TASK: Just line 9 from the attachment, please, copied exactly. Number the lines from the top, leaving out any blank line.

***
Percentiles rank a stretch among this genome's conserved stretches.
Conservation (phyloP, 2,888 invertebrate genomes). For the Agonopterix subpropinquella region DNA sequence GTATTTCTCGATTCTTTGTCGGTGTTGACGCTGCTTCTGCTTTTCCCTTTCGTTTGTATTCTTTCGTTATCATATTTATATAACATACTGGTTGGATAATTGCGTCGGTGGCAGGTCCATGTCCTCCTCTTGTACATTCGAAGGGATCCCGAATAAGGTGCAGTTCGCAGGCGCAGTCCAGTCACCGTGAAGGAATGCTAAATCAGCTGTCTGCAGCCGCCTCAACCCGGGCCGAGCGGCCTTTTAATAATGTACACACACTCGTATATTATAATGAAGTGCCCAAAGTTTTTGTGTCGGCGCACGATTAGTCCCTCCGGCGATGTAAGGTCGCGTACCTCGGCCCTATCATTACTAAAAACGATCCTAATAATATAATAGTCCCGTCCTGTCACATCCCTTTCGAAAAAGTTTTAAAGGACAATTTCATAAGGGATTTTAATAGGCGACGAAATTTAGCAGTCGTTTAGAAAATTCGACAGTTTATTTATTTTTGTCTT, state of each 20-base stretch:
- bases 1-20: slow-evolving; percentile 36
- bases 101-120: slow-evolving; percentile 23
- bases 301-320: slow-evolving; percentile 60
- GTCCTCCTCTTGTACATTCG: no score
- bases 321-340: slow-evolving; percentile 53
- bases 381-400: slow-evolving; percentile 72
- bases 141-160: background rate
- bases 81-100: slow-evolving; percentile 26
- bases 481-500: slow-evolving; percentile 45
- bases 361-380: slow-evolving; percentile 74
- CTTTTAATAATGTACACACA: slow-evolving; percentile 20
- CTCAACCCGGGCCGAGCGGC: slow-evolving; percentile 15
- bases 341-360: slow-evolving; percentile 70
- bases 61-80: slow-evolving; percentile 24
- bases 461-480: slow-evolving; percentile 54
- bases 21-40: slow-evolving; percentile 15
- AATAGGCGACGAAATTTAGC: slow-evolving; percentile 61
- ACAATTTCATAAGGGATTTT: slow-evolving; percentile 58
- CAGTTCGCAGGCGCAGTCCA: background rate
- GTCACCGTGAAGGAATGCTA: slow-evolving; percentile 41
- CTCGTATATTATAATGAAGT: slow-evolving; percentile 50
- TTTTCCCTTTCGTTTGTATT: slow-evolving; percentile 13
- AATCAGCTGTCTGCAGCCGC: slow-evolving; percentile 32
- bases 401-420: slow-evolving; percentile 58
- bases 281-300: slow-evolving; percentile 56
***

- bases 141-160: background rate